Tasmania is the last bastion of several mammals which were once widespread on the Australian mainland. These include all of the world’s remaining large predatory marsupials. Nowhere else is it possible to see together the Tasmanian devil, eastern quoll, spotted-tailed quoll and, perhaps, the largest of them all, the Tasmanian Tiger.
“I will never forget standing atop Mount Edith, between the Tarkine wild coastal strip and its rainforest hinterland, as a great wedgetail eagle caught the morning thermals and lifted with amazing speed up into the clouds, out of sight.”
-Dr Bob Brown, conservationist and leader of the Australian Greens.
Two-thirds of Tasmania’s 33 mammal species are found in the World Heritage Area. Wallabies, possums and pademelons are commonly seen around the campgrounds, but other fascinating, though less well-known animals inhabit the region. One such creature, Tasmania’s freshwater shrimp, has been described as a living fossil. Found only in alpine tarns and streams, this species has remained virtually unchanged for over 200 million years!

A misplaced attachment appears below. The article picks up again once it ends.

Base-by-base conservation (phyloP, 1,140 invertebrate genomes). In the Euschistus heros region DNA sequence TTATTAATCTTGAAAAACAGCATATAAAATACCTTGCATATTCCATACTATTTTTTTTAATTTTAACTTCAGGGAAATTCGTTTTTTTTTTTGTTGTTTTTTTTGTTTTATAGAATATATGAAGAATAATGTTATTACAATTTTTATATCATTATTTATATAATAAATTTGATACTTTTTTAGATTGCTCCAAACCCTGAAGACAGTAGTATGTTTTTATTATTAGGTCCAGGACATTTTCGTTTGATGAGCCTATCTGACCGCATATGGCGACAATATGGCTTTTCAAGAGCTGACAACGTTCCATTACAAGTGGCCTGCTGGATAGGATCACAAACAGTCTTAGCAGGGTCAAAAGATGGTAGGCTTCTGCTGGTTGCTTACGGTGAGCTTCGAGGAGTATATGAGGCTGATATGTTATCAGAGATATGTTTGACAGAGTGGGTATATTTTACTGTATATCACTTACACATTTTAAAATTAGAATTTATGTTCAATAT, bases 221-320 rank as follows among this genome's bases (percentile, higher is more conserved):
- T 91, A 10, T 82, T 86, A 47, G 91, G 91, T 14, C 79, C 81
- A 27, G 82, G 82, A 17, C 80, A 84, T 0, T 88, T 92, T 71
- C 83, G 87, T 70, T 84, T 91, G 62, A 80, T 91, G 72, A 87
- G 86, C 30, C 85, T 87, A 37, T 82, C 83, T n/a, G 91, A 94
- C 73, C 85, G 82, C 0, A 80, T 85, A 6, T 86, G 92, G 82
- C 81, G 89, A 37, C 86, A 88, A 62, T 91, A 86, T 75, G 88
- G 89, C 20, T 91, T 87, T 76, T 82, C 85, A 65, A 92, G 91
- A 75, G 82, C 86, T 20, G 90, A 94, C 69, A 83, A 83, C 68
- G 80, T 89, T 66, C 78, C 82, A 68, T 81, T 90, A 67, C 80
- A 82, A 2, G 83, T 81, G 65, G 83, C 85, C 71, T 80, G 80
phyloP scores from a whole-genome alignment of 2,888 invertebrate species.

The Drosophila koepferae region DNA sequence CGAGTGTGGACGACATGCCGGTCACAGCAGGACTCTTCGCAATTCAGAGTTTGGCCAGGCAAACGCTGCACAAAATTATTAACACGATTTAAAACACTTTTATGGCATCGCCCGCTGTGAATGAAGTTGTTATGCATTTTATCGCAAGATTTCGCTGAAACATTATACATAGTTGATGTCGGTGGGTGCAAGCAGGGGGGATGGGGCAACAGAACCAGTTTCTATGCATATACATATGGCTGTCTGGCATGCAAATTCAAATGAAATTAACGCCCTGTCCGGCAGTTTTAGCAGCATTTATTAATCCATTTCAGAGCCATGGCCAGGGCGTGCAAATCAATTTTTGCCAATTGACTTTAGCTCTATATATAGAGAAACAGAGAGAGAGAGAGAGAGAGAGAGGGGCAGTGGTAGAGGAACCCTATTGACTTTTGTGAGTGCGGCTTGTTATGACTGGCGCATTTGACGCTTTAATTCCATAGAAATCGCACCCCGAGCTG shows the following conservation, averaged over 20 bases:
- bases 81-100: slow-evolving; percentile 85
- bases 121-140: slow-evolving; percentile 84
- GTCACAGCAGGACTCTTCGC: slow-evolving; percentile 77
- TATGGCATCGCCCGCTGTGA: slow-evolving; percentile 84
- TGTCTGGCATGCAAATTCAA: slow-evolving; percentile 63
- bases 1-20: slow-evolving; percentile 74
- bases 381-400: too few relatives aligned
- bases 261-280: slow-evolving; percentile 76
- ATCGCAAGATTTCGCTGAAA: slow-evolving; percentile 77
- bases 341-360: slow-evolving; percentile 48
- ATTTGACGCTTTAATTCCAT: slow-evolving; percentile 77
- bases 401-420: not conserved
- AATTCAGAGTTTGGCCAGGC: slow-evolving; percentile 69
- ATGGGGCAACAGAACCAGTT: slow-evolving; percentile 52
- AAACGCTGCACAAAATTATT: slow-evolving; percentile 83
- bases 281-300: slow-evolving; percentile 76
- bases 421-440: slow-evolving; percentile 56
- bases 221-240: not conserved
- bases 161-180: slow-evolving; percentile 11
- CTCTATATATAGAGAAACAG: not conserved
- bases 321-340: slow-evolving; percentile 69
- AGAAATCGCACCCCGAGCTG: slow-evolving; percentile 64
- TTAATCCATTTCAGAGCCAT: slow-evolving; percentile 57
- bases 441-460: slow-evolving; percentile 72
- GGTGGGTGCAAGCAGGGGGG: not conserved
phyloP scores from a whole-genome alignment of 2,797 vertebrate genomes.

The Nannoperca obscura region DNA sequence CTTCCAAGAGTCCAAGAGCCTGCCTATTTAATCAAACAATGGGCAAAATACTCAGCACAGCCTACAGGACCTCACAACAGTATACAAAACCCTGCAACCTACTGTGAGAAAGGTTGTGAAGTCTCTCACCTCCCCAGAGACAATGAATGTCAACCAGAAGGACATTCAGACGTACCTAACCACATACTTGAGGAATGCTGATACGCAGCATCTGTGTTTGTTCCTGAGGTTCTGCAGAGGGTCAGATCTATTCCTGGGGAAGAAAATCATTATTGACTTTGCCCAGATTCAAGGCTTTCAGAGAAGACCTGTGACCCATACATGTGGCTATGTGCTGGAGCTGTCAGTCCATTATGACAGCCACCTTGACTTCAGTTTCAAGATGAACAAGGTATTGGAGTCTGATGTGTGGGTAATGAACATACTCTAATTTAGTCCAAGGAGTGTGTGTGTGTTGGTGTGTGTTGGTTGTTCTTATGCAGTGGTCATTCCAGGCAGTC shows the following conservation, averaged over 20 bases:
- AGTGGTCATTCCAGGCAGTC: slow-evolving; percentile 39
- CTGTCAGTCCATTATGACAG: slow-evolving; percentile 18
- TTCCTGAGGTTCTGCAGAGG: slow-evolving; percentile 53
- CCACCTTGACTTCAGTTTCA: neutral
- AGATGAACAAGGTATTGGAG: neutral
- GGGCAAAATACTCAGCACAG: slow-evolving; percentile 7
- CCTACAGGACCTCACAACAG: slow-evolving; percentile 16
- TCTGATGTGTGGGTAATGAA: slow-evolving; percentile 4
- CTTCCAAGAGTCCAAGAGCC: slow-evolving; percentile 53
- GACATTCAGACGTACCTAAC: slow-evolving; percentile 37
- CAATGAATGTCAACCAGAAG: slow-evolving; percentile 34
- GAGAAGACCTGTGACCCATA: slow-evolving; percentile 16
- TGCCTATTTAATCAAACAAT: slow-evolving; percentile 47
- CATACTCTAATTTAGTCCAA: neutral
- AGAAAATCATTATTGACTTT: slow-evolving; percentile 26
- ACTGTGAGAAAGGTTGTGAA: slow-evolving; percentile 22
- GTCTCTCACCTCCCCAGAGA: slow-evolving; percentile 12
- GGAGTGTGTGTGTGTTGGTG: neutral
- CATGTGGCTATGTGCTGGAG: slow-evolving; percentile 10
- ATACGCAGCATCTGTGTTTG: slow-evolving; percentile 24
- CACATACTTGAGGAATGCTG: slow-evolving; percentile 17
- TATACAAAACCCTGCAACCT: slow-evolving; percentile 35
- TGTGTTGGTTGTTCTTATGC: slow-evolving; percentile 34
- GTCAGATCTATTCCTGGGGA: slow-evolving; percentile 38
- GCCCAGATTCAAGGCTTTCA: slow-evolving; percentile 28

The orange-bellied parrot is one of the world’s rarest and most endangered birds. It breeds in the south-west of the World Heritage Area during the summer months and migrates to the mainland for the winter. Only about 200 individuals still exist. The red-headed velvet worm, a species of peripatus, is only known to occur in one location – an area in the heart of the Southwest National Park. Living in rotting logs, the peripatus captures its prey by pinning it down with a fine stream of sticky glue which it fires from projections on either side of its head.
The Pedra Branca skink, isolated since the last Ice Age, occurs only on a tiny rock island off the south coast of Tasmania. It survives solely on fish scraps dropped by nesting seabirds. Closely related endemic alpine skinks inhabit rugged peaks in the Word Heritage Area.